A traffic education campaign compiled by the

Community and Media Relations Unit (CMRU)

Police General Headquarters.

A Tale of Two Cities

Traffic regulations for Valletta and Mdina

Besides the traffic regulations generally enforced, Valletta and Mdina have been specifically highlighted for further traffic enforcement due to their urban status.


Our capital city is not just any place that has a high concentration of historical buildings and sites, but it is has been described by UNESCO as a single historical monument, a gem that has earned a highly-merited World Heritage Site designation.

New regulations have been introduced since the coming into force of the park and ride scheme for Valletta.

Not all streets are open to traffic. Republic Street and Merchants Street are closed to traffic all day except between 6.00 a.m. and 7.30 a.m. and 2.00 p.m. and 5.00 p.m. for commercial vehicles to load and unload merchandise.

Taxis and cabbies have their own designated areas where to stand. These are allocated with a purpose, which means that infringing signs would be creating unneccessary perils for other drivers and pedestrians.


Anyone approaching Mdina Gate would immediately note a ‘No Horn Blowing’ sign infront of the entrance, visibly enforcing the Silent City’s age-old tradition.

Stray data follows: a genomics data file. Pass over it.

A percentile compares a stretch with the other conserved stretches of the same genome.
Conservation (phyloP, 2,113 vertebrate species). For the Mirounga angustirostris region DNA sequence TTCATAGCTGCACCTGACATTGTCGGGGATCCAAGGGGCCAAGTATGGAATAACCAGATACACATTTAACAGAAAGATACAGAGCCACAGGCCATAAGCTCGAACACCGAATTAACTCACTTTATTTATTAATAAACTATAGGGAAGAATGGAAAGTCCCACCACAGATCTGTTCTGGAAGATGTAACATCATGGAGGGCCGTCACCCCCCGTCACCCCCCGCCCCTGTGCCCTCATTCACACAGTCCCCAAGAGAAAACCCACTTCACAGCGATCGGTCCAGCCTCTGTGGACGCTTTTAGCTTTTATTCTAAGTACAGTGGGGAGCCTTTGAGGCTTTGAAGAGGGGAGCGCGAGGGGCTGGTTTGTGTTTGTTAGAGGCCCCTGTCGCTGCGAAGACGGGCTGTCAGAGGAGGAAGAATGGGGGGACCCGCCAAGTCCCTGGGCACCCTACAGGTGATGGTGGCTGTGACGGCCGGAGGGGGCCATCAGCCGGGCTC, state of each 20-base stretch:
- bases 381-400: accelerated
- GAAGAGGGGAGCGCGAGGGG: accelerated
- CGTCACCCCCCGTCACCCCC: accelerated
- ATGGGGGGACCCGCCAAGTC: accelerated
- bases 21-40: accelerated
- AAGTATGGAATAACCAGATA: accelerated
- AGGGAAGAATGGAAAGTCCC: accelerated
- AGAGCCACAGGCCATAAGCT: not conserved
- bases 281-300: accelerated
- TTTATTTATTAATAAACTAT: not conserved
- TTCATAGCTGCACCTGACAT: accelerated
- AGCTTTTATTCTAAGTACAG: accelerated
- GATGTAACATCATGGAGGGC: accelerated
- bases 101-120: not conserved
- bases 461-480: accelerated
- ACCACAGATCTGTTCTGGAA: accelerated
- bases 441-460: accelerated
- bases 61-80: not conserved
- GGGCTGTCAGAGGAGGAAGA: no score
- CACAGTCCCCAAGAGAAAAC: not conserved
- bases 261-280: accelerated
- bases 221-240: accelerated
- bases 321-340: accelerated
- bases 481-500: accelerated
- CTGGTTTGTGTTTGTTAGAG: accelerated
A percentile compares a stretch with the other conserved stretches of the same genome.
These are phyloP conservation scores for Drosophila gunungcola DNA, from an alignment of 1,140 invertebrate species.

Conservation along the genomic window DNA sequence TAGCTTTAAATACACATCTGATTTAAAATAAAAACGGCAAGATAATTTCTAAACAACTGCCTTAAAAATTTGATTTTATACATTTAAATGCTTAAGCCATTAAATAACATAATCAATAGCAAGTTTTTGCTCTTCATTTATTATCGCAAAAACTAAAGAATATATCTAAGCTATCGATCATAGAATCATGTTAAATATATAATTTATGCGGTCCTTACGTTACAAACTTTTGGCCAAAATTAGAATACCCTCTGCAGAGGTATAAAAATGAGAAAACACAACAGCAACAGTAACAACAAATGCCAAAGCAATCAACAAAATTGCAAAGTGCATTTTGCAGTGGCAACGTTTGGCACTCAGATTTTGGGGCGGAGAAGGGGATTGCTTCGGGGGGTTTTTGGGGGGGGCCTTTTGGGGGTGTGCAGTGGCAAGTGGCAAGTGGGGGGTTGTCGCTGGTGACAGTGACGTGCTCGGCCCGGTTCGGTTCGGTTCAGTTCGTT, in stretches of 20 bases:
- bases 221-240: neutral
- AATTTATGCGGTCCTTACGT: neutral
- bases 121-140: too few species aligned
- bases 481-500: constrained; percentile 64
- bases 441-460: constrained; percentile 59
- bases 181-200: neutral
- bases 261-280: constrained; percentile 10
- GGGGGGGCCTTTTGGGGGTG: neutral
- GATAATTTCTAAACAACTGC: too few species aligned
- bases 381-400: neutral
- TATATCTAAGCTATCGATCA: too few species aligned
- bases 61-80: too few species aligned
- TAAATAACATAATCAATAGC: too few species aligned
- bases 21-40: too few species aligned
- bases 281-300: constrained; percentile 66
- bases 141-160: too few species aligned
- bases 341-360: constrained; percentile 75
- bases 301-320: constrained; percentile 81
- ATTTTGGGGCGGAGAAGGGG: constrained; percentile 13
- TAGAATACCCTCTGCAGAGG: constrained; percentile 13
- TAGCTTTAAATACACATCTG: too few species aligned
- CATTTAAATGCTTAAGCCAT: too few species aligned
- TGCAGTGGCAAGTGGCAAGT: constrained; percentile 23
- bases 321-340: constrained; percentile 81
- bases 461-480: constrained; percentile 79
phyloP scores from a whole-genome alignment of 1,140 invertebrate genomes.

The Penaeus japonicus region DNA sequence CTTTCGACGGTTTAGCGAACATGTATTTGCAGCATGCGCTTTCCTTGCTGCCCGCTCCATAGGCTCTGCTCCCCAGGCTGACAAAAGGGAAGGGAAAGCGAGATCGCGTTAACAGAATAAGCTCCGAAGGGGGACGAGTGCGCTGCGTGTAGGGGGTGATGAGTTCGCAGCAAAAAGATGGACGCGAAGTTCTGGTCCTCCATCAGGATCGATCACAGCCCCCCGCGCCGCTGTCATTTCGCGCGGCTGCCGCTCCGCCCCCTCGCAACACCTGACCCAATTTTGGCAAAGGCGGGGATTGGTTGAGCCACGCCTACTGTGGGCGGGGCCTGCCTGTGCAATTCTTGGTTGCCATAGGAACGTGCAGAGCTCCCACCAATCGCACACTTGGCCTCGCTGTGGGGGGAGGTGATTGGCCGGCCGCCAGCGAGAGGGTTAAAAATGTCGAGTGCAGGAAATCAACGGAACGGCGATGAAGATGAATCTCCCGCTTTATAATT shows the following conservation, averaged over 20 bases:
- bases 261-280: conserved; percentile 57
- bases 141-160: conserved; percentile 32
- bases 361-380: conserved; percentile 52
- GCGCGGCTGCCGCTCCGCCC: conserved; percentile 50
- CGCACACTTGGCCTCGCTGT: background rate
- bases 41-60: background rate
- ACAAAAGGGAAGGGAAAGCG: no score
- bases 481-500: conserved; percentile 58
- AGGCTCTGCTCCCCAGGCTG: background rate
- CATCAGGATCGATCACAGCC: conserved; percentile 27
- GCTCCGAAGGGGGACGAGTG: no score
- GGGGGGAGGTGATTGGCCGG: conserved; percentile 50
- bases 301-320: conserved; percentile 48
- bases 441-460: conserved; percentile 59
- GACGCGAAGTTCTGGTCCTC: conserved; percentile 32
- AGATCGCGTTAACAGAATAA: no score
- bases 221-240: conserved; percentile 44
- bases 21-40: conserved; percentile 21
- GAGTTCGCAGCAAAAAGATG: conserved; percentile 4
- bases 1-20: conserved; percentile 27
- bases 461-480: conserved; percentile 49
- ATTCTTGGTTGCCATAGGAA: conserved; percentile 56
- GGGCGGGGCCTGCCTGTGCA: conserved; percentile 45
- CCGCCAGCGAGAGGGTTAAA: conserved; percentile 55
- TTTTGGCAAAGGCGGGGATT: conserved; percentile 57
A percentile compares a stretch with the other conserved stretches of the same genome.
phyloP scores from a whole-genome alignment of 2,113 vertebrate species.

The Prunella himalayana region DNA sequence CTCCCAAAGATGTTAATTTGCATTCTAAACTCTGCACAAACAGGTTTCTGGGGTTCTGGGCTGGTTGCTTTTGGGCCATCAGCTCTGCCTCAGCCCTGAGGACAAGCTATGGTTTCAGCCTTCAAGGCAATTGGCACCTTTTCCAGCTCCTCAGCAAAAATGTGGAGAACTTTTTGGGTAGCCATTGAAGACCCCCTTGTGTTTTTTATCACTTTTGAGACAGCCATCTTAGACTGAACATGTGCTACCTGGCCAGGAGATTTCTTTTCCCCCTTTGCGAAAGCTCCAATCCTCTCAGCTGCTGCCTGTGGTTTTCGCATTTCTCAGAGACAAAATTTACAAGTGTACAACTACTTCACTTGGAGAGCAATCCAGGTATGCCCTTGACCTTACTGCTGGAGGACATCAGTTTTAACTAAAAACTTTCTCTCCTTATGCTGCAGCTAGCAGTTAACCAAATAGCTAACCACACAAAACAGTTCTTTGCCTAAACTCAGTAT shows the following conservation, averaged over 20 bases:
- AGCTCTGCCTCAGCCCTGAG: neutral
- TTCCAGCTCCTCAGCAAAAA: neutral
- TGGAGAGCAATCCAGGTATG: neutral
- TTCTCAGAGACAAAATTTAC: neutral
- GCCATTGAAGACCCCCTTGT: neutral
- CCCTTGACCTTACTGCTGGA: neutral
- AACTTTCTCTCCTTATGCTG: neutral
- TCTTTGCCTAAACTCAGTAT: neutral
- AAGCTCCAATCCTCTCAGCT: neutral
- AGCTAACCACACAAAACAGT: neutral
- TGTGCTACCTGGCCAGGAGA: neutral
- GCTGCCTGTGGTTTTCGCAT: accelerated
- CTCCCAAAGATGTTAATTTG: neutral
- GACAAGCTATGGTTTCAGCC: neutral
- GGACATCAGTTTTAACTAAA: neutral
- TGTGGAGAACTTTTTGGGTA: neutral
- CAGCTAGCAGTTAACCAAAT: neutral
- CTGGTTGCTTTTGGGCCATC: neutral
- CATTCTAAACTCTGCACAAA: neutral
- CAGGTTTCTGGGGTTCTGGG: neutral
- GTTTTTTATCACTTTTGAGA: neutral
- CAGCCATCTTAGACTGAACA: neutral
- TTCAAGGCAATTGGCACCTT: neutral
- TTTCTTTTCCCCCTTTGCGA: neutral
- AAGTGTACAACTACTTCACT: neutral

Due to its historic importance and narrow winding streets, access to the old capital is restricted by the Mdina (Restriction of Access and Transit of Vehicles) Regulations 1988. These regulations prohibit access to vehicles, other than cabbies within the city at any time, in any street or square. The following exceptions are made:

These categories of vehicles have access at all time. Other exceptions include:

The Commissioner of Police can grant permission of entry and circulation within Mdina for a specific purpose according to a list of conditions. Such temporary permit has to be made in writing and displayed within the vehicle in such a way that it can be read from outside at all time while the vehicle is within Mdina.

In the case of our two capital cities, compliance with the law not only does it mean safety for drivers and pedestrians, but it is also entails respecting our cultural heritage.

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last modified: February 2012